Jakarta delays fuel hike to avert unrest
Gus Dur continues to walk tightrope between IMF-stipulated measures and winning support for it.
The Indonesian government yesterday delayed a fuel hike to avert threats of mass demonstrations in the country.
Not prepared to bite the bullet on economic reform, President Abdurrahman Wahid continued to walk a tightrope between taking measures stipulated by the International Monetary Fund (IMF) to heal a battered economy and winning public support for it.
With Parliament warning that oil-price increases could spark civil unrest and as students and non-governmental organisations planned to mobilise thousands to hold street protests today, the President held back the controversial rise.
“The government has decided to postpone the increase of fuel prices until we decide that the time is right,” he told reporters.
But not wanting to put an end to a thorny issue which ironically toppled former President Suharto in May 1998 after he announced a 71-per-cent fuel-price increase, he said that the government would review conditions every week.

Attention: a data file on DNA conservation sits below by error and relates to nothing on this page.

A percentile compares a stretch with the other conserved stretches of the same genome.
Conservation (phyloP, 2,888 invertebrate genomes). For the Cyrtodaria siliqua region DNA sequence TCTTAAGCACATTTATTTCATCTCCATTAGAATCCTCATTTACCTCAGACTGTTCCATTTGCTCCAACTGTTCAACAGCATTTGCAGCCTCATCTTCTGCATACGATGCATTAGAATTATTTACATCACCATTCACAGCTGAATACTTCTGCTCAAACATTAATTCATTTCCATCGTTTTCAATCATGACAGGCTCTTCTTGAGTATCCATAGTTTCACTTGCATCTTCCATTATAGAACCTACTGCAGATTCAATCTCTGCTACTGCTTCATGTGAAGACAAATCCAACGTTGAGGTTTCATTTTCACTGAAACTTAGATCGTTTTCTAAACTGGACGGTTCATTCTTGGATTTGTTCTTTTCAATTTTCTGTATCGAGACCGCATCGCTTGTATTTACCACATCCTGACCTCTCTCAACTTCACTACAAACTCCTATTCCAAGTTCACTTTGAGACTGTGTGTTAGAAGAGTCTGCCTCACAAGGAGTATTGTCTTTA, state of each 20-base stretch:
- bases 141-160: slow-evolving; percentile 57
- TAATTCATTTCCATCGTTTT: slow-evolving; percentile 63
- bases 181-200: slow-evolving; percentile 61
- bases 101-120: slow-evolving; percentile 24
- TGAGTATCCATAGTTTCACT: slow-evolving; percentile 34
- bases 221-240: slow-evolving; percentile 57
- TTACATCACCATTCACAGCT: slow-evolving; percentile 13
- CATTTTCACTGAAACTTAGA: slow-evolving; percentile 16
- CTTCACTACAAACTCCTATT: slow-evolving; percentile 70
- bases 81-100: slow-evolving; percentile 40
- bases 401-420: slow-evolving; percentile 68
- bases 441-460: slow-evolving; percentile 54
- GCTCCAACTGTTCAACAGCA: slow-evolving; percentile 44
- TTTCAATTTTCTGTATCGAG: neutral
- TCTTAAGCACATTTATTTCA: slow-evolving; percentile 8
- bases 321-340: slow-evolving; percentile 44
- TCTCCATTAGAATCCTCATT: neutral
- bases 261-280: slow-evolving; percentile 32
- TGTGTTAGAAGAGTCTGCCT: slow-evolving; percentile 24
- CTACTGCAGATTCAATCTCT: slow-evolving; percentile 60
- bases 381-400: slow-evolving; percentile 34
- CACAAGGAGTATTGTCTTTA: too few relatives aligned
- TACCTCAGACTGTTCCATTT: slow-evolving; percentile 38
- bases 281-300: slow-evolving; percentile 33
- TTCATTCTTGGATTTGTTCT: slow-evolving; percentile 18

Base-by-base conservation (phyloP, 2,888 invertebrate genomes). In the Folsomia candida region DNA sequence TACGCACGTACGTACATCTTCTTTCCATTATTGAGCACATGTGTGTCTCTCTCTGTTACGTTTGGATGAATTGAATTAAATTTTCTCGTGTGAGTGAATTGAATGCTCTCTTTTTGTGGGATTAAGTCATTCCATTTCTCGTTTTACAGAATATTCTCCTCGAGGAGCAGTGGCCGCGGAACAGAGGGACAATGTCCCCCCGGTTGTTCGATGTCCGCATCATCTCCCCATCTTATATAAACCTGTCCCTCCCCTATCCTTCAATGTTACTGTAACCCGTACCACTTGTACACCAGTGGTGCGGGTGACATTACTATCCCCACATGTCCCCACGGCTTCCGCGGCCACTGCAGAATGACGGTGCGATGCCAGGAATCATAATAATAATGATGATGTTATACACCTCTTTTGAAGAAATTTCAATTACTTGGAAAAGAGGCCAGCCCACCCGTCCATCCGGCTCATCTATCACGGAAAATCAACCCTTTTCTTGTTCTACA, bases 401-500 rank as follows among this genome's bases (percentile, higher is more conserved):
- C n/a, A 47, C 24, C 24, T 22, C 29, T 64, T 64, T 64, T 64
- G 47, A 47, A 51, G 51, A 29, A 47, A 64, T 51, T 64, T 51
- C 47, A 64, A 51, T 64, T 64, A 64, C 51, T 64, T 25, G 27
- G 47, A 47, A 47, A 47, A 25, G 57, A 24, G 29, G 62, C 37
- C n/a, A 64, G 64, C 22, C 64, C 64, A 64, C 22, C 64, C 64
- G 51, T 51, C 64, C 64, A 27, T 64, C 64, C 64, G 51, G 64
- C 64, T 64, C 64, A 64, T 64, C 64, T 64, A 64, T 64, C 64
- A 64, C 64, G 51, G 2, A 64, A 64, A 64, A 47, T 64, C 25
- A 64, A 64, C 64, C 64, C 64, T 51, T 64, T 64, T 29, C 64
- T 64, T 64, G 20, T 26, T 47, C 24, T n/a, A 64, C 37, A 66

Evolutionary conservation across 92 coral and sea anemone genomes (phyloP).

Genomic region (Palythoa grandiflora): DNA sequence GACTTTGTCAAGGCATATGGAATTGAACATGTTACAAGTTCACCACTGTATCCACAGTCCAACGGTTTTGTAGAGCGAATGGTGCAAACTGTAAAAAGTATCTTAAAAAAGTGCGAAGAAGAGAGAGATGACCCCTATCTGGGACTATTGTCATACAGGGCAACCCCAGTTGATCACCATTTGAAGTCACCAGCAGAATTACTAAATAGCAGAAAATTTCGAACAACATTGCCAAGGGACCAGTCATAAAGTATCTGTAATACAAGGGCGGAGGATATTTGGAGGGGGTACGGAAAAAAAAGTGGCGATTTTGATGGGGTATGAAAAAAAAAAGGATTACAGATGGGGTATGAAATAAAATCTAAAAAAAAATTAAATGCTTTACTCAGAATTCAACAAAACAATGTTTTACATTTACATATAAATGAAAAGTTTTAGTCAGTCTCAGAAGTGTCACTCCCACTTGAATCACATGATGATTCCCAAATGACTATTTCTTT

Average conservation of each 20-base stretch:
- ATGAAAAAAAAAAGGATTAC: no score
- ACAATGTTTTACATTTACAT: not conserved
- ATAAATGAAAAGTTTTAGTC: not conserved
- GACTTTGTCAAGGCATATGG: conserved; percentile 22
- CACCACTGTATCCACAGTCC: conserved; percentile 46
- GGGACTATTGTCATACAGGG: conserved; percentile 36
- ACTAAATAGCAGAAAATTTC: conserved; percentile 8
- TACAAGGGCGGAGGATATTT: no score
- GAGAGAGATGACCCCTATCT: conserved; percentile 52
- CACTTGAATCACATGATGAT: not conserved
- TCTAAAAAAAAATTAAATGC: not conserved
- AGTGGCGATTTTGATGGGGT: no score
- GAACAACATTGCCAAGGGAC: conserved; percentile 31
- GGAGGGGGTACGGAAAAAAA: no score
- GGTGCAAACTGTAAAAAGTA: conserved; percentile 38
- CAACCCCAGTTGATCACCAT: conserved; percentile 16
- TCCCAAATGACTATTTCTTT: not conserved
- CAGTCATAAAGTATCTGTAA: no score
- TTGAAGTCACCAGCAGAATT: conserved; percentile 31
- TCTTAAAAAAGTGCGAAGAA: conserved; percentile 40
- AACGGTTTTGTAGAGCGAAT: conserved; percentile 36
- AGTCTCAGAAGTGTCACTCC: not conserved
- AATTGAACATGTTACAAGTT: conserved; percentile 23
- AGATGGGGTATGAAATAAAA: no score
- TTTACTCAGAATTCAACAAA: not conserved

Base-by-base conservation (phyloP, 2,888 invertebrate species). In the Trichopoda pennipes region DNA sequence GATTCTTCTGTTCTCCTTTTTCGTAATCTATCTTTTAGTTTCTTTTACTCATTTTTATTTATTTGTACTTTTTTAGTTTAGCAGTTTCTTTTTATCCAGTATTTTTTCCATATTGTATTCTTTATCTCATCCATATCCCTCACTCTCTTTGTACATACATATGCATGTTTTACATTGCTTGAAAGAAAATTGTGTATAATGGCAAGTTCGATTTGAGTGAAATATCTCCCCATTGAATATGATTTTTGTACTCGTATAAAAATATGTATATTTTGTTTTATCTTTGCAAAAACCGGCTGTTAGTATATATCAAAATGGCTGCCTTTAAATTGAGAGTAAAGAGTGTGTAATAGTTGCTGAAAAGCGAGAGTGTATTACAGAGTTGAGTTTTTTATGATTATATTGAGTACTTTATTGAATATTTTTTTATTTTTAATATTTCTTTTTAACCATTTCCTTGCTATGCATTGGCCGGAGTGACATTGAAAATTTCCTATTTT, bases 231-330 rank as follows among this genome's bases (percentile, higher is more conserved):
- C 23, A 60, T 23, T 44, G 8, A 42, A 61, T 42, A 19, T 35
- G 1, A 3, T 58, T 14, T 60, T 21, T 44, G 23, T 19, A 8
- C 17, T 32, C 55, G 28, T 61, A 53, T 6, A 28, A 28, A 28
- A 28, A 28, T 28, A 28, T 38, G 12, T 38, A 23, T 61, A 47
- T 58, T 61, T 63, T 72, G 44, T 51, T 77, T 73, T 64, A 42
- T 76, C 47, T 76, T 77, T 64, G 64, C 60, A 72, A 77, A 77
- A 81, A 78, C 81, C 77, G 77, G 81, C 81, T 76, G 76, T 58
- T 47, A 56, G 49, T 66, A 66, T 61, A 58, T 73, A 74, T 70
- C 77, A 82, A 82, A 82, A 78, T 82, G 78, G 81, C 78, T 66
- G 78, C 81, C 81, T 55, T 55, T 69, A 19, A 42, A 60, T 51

He said that the rise would be implemented when “we decide that the time is right for that”.
Analysts said that the decision would calm public anger for now with some suggesting that the government was pushed into a corner on the matter not just by students and NGOs but even by legislators.
Parliamentary Speaker Akbar Tandjung yesterday said that he had delivered a letter from the House of Representatives to persuade Mr Abdurrahman to hold back the decision to raise fuel prices given its impact on the poor.
Said a Jakarta-based diplomat: “Two years ago, we did not have a government that had broad political legitimacy. There has also not been large-scale and protracted demonstrations these last few months for it to explode to a level it did in 1998.”
Jakarta’s biggest headache is the impact of its latest decision on the Budget.
Said economist Umar Juoro: “How will it get sufficient funds without the removal of fuel subsidies? With high fuel subsidies, it also means that it cannot allocate money for other expenses like creating jobs.”
While the IMF had indicated that the government could delay the price increase, analysts said there was no guarantee it would maintain its stance for long given its recent decision to postpone payment of a US$400 million (S$680 million) loan tranche over concern about the slow pace of economic reform.